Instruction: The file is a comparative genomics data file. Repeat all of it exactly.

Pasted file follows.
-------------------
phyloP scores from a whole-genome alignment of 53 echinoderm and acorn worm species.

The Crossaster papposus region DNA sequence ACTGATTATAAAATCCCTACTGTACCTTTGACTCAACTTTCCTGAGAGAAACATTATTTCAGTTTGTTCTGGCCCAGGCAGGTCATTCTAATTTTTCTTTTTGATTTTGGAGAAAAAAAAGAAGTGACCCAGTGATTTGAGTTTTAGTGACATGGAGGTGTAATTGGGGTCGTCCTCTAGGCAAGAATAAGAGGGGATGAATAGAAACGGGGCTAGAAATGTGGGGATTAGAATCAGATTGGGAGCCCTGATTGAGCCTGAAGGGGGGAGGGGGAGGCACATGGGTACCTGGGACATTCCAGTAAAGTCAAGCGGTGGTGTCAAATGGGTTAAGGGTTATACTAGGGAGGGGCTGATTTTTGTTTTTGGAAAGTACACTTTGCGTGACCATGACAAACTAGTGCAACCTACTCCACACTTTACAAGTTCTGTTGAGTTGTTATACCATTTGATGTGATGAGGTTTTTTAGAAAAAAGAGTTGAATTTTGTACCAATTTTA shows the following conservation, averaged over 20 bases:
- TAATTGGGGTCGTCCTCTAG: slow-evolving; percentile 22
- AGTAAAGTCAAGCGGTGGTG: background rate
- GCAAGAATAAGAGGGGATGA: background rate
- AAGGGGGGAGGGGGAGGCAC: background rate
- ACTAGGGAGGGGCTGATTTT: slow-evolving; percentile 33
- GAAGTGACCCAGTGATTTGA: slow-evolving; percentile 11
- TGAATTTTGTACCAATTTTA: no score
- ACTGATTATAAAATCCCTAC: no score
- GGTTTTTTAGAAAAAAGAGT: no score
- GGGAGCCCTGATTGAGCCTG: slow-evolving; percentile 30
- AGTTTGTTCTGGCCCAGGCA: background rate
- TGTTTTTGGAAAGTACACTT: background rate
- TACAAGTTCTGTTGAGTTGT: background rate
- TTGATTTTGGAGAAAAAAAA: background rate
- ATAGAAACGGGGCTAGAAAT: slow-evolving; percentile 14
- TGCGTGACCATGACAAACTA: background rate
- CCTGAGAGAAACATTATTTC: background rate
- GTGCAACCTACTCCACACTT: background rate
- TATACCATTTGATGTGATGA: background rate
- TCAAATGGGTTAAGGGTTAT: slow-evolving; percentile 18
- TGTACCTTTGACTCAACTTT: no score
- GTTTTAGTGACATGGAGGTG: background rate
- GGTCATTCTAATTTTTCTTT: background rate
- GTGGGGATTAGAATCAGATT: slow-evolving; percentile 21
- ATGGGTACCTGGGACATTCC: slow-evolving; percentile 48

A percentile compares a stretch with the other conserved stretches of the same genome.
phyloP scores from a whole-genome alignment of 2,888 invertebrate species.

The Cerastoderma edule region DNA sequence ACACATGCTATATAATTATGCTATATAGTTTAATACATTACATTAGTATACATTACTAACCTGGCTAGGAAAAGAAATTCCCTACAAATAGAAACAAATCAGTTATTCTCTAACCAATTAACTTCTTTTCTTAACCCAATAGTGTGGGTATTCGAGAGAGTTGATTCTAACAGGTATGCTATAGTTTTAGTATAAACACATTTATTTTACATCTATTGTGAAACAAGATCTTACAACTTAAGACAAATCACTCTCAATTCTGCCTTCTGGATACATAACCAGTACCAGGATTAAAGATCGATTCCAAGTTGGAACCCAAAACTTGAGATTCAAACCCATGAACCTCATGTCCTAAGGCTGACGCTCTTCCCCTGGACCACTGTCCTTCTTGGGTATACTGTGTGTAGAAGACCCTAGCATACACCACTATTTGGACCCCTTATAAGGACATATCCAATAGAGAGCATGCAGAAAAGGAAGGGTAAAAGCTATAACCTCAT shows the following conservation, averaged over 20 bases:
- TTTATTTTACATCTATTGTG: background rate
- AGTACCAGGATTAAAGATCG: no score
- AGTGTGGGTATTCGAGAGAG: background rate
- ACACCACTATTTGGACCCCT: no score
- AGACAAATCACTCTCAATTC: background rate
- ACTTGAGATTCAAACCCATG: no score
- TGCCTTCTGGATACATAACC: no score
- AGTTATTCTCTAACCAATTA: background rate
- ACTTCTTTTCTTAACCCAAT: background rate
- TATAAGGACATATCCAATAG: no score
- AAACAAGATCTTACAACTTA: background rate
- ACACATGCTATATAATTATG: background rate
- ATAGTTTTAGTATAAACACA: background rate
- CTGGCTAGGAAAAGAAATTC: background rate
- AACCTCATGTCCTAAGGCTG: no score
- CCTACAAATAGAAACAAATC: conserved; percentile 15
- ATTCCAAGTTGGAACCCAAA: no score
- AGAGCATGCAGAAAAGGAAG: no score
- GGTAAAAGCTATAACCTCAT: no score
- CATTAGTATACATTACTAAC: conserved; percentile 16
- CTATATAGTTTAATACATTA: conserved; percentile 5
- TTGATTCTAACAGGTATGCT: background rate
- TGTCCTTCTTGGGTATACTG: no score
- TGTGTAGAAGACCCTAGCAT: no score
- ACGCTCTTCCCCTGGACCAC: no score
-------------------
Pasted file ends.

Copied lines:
phyloP scores from a whole-genome alignment of 53 echinoderm and acorn worm species.

The Crossaster papposus region DNA sequence ACTGATTATAAAATCCCTACTGTACCTTTGACTCAACTTTCCTGAGAGAAACATTATTTCAGTTTGTTCTGGCCCAGGCAGGTCATTCTAATTTTTCTTTTTGATTTTGGAGAAAAAAAAGAAGTGACCCAGTGATTTGAGTTTTAGTGACATGGAGGTGTAATTGGGGTCGTCCTCTAGGCAAGAATAAGAGGGGATGAATAGAAACGGGGCTAGAAATGTGGGGATTAGAATCAGATTGGGAGCCCTGATTGAGCCTGAAGGGGGGAGGGGGAGGCACATGGGTACCTGGGACATTCCAGTAAAGTCAAGCGGTGGTGTCAAATGGGTTAAGGGTTATACTAGGGAGGGGCTGATTTTTGTTTTTGGAAAGTACACTTTGCGTGACCATGACAAACTAGTGCAACCTACTCCACACTTTACAAGTTCTGTTGAGTTGTTATACCATTTGATGTGATGAGGTTTTTTAGAAAAAAGAGTTGAATTTTGTACCAATTTTA shows the following conservation, averaged over 20 bases:
- TAATTGGGGTCGTCCTCTAG: slow-evolving; percentile 22
- AGTAAAGTCAAGCGGTGGTG: background rate
- GCAAGAATAAGAGGGGATGA: background rate
- AAGGGGGGAGGGGGAGGCAC: background rate
- ACTAGGGAGGGGCTGATTTT: slow-evolving; percentile 33
- GAAGTGACCCAGTGATTTGA: slow-evolving; percentile 11
- TGAATTTTGTACCAATTTTA: no score
- ACTGATTATAAAATCCCTAC: no score
- GGTTTTTTAGAAAAAAGAGT: no score
- GGGAGCCCTGATTGAGCCTG: slow-evolving; percentile 30
- AGTTTGTTCTGGCCCAGGCA: background rate
- TGTTTTTGGAAAGTACACTT: background rate
- TACAAGTTCTGTTGAGTTGT: background rate
- TTGATTTTGGAGAAAAAAAA: background rate
- ATAGAAACGGGGCTAGAAAT: slow-evolving; percentile 14
- TGCGTGACCATGACAAACTA: background rate
- CCTGAGAGAAACATTATTTC: background rate
- GTGCAACCTACTCCACACTT: background rate
- TATACCATTTGATGTGATGA: background rate
- TCAAATGGGTTAAGGGTTAT: slow-evolving; percentile 18
- TGTACCTTTGACTCAACTTT: no score
- GTTTTAGTGACATGGAGGTG: background rate
- GGTCATTCTAATTTTTCTTT: background rate
- GTGGGGATTAGAATCAGATT: slow-evolving; percentile 21
- ATGGGTACCTGGGACATTCC: slow-evolving; percentile 48

A percentile compares a stretch with the other conserved stretches of the same genome.
phyloP scores from a whole-genome alignment of 2,888 invertebrate species.

The Cerastoderma edule region DNA sequence ACACATGCTATATAATTATGCTATATAGTTTAATACATTACATTAGTATACATTACTAACCTGGCTAGGAAAAGAAATTCCCTACAAATAGAAACAAATCAGTTATTCTCTAACCAATTAACTTCTTTTCTTAACCCAATAGTGTGGGTATTCGAGAGAGTTGATTCTAACAGGTATGCTATAGTTTTAGTATAAACACATTTATTTTACATCTATTGTGAAACAAGATCTTACAACTTAAGACAAATCACTCTCAATTCTGCCTTCTGGATACATAACCAGTACCAGGATTAAAGATCGATTCCAAGTTGGAACCCAAAACTTGAGATTCAAACCCATGAACCTCATGTCCTAAGGCTGACGCTCTTCCCCTGGACCACTGTCCTTCTTGGGTATACTGTGTGTAGAAGACCCTAGCATACACCACTATTTGGACCCCTTATAAGGACATATCCAATAGAGAGCATGCAGAAAAGGAAGGGTAAAAGCTATAACCTCAT shows the following conservation, averaged over 20 bases:
- TTTATTTTACATCTATTGTG: background rate
- AGTACCAGGATTAAAGATCG: no score
- AGTGTGGGTATTCGAGAGAG: background rate
- ACACCACTATTTGGACCCCT: no score
- AGACAAATCACTCTCAATTC: background rate
- ACTTGAGATTCAAACCCATG: no score
- TGCCTTCTGGATACATAACC: no score
- AGTTATTCTCTAACCAATTA: background rate
- ACTTCTTTTCTTAACCCAAT: background rate
- TATAAGGACATATCCAATAG: no score
- AAACAAGATCTTACAACTTA: background rate
- ACACATGCTATATAATTATG: background rate
- ATAGTTTTAGTATAAACACA: background rate
- CTGGCTAGGAAAAGAAATTC: background rate
- AACCTCATGTCCTAAGGCTG: no score
- CCTACAAATAGAAACAAATC: conserved; percentile 15
- ATTCCAAGTTGGAACCCAAA: no score
- AGAGCATGCAGAAAAGGAAG: no score
- GGTAAAAGCTATAACCTCAT: no score
- CATTAGTATACATTACTAAC: conserved; percentile 16
- CTATATAGTTTAATACATTA: conserved; percentile 5
- TTGATTCTAACAGGTATGCT: background rate
- TGTCCTTCTTGGGTATACTG: no score
- TGTGTAGAAGACCCTAGCAT: no score
- ACGCTCTTCCCCTGGACCAC: no score